The hour of the wolf is the hour between night and dawn during which the wolf is said to lurk outside people’s doors (Between 3 and 5 AM)
The marketing tagline for a 1968 Ingmar Bergman horror film entitled Hour of the Wolf reads:
“The Hour of the Wolf is the hour between night and dawn. It is the hour when most people die, when sleep is deepest, when nightmares are most real. It is the hour when the sleepless are haunted by their deepest fear, when ghosts and demons are most powerful. The Hour of the Wolf is also the hour when most children are born.”
In an episode of the science fiction television show Babylon 5 entitled “The Hour of the Wolf”, Commander Susan Ivanova says:
“Have you ever heard of the hour of the wolf? … It’s the time between 3:00 and 4:00 in the morning. You can’t sleep, and all you can see is the troubles and the problems and the ways that your life should’ve gone but didn’t. All you can hear is the sound of your own heart.”
Ave Maris Stella
The Hour of the Wolf, “the time of utter suspension when nocturnal sounds have ceased and those of day not yet begun”, begins and concludes Ave Maris Stella (Hail, star of the sea), a 1975 composition for chamber ensemble by the English composer Peter Maxwell Davies. Davies exploits the tension between the moment of birth and of death in the piece by concluding with “a searing cry”. Witching hour
From Wikipedia, the free encyclopedia
“Have you ever heard of the hour of the wolf? My father told me about it. It’s the time between 3:00 and 4:00 in the morning. You can’t sleep, and all you can see is the troubles and the problems and the ways that your life should’ve gone but didn’t. All you can hear is the sound of your own heart. I’ve been living in the hour of the wolf for seven days, Lyta. Seven days. The wolf and I are now on a first-name basis. In times like this, my father used to take one large glass of vodka before bed. To keep the wolf away, he said. And then he would take three very small drinks of vodka, just in case she had cubs while she was waiting outside. It doesn’t work.”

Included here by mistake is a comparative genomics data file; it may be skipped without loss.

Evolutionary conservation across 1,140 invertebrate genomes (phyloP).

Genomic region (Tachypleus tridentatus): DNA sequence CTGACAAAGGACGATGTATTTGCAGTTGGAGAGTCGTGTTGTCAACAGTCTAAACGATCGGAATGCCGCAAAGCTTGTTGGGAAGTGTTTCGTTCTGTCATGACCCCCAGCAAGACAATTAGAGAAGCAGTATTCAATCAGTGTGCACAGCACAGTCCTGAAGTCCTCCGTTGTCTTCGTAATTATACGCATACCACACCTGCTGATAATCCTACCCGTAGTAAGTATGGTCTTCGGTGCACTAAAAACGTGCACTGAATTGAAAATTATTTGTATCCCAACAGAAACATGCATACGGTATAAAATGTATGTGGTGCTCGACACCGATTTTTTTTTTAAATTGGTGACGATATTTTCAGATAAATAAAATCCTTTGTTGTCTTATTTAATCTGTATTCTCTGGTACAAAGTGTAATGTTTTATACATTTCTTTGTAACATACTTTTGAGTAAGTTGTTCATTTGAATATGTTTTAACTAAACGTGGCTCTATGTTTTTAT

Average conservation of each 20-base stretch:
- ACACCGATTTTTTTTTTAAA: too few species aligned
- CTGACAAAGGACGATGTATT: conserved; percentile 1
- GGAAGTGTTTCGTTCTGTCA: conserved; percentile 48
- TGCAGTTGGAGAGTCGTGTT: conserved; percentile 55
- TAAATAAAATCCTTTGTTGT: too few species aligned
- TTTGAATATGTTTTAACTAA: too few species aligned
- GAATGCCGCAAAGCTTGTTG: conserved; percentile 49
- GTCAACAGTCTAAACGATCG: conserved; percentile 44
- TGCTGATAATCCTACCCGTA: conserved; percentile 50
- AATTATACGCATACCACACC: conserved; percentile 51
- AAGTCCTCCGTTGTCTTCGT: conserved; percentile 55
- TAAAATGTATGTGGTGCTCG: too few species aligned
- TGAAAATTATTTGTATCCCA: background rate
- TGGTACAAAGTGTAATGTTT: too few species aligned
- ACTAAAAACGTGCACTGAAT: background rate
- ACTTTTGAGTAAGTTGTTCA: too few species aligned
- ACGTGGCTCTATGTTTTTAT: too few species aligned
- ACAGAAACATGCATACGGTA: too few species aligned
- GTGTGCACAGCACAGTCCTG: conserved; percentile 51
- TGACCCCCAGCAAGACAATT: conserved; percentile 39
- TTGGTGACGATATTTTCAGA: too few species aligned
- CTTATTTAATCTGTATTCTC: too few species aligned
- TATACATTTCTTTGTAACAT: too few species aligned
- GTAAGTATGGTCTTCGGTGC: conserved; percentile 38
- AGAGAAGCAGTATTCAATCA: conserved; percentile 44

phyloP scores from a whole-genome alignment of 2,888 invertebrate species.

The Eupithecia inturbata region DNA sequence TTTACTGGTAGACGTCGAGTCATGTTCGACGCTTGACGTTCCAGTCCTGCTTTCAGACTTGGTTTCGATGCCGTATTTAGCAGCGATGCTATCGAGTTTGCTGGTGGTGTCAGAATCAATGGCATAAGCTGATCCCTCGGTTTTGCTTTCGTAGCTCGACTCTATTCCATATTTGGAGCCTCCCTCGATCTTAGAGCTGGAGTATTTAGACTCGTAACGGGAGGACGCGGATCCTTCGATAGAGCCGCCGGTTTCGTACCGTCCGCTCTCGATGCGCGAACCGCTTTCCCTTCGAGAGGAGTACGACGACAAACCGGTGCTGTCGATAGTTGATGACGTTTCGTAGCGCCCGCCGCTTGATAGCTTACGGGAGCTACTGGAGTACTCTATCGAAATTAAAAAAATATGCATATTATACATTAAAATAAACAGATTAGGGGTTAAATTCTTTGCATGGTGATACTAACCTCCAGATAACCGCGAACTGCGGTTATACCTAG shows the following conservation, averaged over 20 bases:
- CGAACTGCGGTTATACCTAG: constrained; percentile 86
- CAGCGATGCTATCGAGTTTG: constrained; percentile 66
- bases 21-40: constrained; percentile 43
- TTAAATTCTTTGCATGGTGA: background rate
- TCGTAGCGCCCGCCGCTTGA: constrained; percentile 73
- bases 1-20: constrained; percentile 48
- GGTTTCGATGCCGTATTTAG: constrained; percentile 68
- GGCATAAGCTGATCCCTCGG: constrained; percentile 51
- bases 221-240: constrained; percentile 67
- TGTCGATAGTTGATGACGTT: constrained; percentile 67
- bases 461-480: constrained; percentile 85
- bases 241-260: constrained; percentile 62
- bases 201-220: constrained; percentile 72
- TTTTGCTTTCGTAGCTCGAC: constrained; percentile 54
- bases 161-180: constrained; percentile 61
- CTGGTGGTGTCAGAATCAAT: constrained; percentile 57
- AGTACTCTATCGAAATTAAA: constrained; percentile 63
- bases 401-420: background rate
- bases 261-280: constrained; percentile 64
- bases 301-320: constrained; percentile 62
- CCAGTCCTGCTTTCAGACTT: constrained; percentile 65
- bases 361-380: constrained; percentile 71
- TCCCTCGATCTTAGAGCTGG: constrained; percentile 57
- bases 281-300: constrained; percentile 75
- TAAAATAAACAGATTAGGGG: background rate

—Susan Ivanova – The Hour of the Wolf- Babylon 5 Season 4
I’ve spent nearly four days in the company of a whole pack of Wolves. Not the cute ones you see in The Jungle Book, the other kind. Two restless, sleepless nights and grey days when all I’ve felt is a pain in my chest, constant coughing and sneezing and feeling woozy and miserable. Tuesday morning I was reminded of the quote from Babylon 5, so looked up a few others. It sums up the last few days, feverish and snivelly, not even sleeping properly, having to sit up in bed all the time. It’s been a bit boring, to be honest. Have watched Harry Potter and the Chamber of Secrets again, easily my favourite of both books and film adaptations. The Line “You’re in for a rough night Potter” by Madame Pomfrey after Lockhart makes his bone disappear from his arm easily sums up the last few nights.
So, how do you endure another night of the Wolf then? I reckon you just get your shotgun ready and blow him away (metaphorically speaking of course, since, as far as I’m aware, there are no actual Wolves around here!)
And soup and paracetamol, Satsuma’s and tea with honey!